This year we experienced the beauty of Puglia, Sardinia and the Aeolian islands in Italy, and enjoyed motoring around Ireland while Maurie explored his roots. We made a quick trip across the Tasman, discovered all things quirky in Albania, checked out a couple of shows on Broadway, and had many other adventures. Ain’t life grand?
“Why Albania?” we were asked many times throughout the year. Well, why not? We had a week to fill in before heading to Puglia and we had a quick look on the map to find somewhere we hadn’t been to before, somewhere that wasn’t ridiculously cold (it was February) and somewhere that would be easy to get to Puglia from. Albania filled the bill – there’s an overnight ferry from Durrës to Bari (where we had to be) – and we liked the fact that not many tourists go there. Crowded attractions can be such hard work. We discovered many other great attributes – friendly, helpful people; wonderful food; a fantastic coffee culture; interesting history, including a number of UNESCO World Heritage sites (I’m on a mission to visit as many as I can), and it’s cheap. For once, we felt our Aussie dollars were like play money.
In December, Lonely Planet named Matera, Italy as number seven in its list of Top 10 Cities to visit in 2018. Invariably the Lonely Planet recommendations are controversial but I heartily endorse it as well qualified to be on the list. The whole town is a UNESCO site, with cave dwellings carved into the mountainside that have been inhabited for centuries. When it was awarded World Heritage status in 1993, UNESCO described Matera as “the most outstanding, intact example of a troglodyte settlement in the Mediterranean region”. It became more widely known after Mel Gibson filmed The Passion of the Christ there in 2004 but it’s only in the last few years that tourism has really taken off. Designated European capital of culture for 2019, it will get busier yet. So pleased we saw it without the hordes.
We loved Puglia. It seemed to be more laid-back than other places we’ve been to in Italy (although visiting in February probably helped). People appeared to be friendlier to tourists and even the drivers were more polite than elsewhere in Italy. This region in the heel of Italy’s boot is awash with beautiful and interesting towns and villages, from the capital Bari, where the bones of St Nicholas lie (yes, the St Nicholas who inspired Santa Claus), to the pretty fishing village of Gallipoli (yes, Italy has a Gallipoli too), to historic Brindisi (end of the Appian Way from Roman times) and fascinating Alberobello with its whitewashed houses with conical roofs. But it was the Baroque masterpiece of Lecce that we found truly magical. With more churches, cherubs and ornate façades than we could have imagined, Lecce delighted with its cobblestoned alleyways, historical sites, and attractive town square where we loved sitting watching the world go by.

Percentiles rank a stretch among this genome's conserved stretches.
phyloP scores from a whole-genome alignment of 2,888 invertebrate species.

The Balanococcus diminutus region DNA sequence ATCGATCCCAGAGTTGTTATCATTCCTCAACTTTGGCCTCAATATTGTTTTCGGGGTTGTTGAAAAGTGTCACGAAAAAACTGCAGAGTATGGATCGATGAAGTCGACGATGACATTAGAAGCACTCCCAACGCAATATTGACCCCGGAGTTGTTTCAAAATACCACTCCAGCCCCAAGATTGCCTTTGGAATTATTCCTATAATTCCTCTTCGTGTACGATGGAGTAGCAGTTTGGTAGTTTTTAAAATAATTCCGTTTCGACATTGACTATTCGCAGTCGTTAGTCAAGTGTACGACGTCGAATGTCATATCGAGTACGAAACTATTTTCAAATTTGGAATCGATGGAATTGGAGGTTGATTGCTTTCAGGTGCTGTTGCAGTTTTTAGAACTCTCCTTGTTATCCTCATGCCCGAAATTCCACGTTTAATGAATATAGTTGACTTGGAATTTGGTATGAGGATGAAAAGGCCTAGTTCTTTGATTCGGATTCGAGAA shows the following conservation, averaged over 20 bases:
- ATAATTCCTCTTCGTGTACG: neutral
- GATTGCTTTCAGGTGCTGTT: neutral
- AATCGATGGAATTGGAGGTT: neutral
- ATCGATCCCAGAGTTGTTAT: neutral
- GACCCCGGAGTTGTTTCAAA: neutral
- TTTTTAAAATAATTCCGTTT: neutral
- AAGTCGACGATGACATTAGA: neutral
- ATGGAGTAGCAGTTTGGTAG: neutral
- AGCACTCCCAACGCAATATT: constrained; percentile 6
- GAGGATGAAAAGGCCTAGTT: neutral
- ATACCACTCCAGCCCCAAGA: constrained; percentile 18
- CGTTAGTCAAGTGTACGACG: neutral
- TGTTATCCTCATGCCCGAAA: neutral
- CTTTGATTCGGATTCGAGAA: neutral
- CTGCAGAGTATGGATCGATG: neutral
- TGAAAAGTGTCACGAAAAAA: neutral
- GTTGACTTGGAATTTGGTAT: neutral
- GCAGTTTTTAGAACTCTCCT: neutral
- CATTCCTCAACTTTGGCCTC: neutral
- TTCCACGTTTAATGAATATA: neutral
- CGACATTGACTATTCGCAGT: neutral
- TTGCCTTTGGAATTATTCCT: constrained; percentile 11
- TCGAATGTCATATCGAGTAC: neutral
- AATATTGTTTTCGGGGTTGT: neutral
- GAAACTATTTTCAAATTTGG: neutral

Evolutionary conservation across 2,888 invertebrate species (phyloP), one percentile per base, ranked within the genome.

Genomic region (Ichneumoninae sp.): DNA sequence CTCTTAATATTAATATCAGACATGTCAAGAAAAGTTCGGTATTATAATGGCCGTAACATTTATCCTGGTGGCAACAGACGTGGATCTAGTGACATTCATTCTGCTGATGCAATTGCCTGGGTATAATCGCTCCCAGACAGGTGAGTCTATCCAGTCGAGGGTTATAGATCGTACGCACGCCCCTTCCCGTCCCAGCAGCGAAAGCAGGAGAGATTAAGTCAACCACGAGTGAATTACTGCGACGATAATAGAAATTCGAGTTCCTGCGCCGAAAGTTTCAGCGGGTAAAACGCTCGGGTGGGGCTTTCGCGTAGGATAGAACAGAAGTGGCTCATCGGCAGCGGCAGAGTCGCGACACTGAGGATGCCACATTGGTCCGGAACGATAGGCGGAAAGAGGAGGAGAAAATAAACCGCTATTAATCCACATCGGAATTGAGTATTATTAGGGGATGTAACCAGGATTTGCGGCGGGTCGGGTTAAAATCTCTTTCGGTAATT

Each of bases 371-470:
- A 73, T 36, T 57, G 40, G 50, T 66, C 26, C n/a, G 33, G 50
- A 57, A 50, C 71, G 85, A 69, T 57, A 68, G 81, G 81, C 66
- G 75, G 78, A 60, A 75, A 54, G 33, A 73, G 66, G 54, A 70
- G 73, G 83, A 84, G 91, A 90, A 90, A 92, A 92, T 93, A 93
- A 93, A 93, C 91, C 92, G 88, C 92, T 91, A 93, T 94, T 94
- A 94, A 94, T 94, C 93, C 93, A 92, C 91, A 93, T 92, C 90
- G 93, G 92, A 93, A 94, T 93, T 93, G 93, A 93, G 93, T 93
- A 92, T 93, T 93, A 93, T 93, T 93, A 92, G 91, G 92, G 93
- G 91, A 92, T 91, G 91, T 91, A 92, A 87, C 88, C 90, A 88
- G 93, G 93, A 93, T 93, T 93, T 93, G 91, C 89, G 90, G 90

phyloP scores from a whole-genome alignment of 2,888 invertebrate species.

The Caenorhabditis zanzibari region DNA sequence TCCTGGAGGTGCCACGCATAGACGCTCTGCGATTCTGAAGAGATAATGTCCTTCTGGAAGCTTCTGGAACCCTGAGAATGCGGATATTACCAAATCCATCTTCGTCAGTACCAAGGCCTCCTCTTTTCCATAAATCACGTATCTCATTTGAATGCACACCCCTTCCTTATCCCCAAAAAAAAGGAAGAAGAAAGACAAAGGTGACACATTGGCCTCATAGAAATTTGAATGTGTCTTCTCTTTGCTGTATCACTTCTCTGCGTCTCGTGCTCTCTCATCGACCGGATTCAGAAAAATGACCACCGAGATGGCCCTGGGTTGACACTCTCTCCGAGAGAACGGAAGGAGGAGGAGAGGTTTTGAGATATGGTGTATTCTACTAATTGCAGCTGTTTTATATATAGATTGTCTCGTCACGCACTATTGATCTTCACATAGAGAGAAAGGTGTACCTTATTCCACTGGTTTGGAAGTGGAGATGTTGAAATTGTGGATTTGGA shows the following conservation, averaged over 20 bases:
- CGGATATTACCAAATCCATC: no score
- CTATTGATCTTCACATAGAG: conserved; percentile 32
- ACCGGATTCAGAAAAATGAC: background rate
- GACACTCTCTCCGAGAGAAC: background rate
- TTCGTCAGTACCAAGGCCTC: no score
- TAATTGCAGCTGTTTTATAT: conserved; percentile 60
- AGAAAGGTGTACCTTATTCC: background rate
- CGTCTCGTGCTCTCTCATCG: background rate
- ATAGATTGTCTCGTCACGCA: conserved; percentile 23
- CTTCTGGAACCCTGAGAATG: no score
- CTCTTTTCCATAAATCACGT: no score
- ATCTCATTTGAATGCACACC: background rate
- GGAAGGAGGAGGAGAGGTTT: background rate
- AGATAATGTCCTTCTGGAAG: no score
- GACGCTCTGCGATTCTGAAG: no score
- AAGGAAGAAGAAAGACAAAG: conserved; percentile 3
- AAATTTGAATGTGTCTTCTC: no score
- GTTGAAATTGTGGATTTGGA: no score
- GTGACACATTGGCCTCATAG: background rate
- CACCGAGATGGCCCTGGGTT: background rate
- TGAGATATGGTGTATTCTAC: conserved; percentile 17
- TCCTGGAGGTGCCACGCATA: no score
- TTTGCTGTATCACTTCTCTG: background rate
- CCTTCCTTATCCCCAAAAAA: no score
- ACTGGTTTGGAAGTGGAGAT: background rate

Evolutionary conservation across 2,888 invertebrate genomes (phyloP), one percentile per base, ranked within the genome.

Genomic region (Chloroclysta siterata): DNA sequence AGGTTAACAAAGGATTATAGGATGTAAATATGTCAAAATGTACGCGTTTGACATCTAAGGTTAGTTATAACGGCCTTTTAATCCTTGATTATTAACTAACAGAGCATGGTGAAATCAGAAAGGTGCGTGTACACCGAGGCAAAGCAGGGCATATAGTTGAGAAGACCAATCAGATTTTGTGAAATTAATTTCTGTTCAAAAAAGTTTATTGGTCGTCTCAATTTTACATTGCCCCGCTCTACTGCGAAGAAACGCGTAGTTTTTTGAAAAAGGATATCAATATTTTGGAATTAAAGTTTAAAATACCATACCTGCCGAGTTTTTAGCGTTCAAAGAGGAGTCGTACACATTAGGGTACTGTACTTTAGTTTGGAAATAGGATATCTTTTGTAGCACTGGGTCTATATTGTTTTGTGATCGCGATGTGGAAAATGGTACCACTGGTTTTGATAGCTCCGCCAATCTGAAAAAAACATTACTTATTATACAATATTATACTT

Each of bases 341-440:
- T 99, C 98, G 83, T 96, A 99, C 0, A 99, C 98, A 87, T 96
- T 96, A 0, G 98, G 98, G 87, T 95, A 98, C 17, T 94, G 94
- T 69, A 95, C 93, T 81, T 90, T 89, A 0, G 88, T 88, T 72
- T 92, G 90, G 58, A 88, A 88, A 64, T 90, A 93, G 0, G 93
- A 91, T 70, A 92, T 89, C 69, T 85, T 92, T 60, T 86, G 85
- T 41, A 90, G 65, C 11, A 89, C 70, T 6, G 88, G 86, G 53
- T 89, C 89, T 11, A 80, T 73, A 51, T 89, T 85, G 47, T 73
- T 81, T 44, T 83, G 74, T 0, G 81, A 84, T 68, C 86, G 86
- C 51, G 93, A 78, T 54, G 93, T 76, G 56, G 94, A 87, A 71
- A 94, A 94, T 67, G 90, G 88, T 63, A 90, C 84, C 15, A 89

Bunya Mountains, Australia
I’d wanted to visit the Bunya Mountains ever since I was a kid but it took me a long time to get there. No reason for the long wait; sometimes life just gets in the way. About three hours’ drive from Brisbane, Bunya Mountains National Park is home to the world’s largest forest of bunya pines. These are striking-looking trees that produce a huge edible nut; we tried the ground nut in a couple of dishes while we were there. We went for walks in the cool, green rainforest, enjoyed the peaceful bush setting with kangaroos grazing at dusk, and kicked back in a comfy cottage with a lovely birdsong theme. The Bunya Mountains are beautiful at any time of year – they are one of the few places in Queensland to have four distinct seasons – but they were particularly beautiful in the cool, crisp autumn when we visited.
Solvang was founded by Danes in the early 20th century and 100 years later it still looks like a little piece of Denmark. Actually, it’s probably even more Danish than Denmark. A couple of hours’ drive north of Los Angeles, it is filled with quaint shops, wooden windmills and Danish bakeries, a replica of the Little Mermaid statue, an old Spanish mission, the terrific Solvang Festival Theater, Hans Christian Andersen Museum and the excellent Elverhøj Museum. The town is at the heart of the Santa Ynez Valley wine region and many of the scenes in the 2004 Oscar-winning movie Sideways were filmed in and around the town. We happily spent a few days’ layover in Solvang on our way to Europe and we even got to try some of the famous aebleskiver (Danish pancake balls) at The Solvang Restaurant, sitting in the very same booth that Jack and Miles had breakfast in in Sideways. Cute.